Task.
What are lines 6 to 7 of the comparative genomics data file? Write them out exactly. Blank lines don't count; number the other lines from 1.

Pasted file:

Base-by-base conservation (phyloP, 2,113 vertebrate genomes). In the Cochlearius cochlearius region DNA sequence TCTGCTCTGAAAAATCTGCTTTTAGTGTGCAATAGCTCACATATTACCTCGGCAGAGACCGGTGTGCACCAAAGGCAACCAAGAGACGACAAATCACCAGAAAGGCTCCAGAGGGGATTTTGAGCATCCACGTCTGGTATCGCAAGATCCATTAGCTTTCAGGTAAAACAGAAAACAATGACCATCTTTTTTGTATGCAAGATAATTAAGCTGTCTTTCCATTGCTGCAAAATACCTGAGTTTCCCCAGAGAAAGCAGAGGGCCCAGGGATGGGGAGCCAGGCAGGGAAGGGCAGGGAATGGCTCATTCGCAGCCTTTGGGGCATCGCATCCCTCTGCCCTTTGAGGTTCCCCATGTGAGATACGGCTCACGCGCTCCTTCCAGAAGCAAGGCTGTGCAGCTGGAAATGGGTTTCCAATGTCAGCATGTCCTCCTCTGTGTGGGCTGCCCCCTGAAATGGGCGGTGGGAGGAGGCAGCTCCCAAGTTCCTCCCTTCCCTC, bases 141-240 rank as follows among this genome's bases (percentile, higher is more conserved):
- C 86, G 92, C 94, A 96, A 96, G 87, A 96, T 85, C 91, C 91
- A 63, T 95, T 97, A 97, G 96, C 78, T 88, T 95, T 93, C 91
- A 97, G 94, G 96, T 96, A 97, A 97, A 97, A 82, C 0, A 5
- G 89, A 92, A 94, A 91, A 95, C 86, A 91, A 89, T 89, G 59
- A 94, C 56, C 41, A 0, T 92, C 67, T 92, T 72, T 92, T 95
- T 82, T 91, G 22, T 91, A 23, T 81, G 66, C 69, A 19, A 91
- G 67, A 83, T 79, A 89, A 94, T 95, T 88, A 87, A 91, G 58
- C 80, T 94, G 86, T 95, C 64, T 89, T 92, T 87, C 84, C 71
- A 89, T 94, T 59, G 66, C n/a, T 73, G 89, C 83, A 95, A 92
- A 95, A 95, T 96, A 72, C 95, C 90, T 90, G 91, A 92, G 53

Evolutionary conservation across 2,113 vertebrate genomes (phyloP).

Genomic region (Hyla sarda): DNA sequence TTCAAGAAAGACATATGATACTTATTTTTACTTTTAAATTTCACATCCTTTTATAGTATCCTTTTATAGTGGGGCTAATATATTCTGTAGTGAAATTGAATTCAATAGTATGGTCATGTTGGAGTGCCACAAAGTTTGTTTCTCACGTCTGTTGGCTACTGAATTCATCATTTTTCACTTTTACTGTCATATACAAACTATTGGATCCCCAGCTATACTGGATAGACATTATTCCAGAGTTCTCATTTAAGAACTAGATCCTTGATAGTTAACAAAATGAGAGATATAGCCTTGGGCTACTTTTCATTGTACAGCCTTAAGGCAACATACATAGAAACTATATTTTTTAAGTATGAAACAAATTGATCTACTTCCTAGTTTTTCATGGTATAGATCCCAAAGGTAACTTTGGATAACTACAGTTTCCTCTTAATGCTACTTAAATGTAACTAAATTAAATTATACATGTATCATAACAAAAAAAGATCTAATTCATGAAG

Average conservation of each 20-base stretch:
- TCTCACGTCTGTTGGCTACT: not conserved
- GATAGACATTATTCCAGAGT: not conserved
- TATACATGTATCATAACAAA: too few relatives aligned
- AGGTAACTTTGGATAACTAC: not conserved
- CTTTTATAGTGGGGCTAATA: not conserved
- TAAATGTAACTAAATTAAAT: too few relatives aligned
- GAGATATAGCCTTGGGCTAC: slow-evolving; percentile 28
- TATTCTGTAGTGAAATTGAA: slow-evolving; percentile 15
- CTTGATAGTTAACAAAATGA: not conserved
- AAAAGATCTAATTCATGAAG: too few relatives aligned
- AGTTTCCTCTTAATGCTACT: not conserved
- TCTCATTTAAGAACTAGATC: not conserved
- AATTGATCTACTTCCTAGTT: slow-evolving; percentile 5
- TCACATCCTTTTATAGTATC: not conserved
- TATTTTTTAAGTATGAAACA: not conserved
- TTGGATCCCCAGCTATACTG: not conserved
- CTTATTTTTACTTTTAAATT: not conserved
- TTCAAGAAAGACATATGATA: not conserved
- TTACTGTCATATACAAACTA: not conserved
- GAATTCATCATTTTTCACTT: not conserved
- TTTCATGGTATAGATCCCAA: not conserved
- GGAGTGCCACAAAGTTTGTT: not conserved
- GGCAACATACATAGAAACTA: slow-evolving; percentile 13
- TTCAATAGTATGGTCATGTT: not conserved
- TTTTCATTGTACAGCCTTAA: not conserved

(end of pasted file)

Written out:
- A 94, C 56, C 41, A 0, T 92, C 67, T 92, T 72, T 92, T 95
- T 82, T 91, G 22, T 91, A 23, T 81, G 66, C 69, A 19, A 91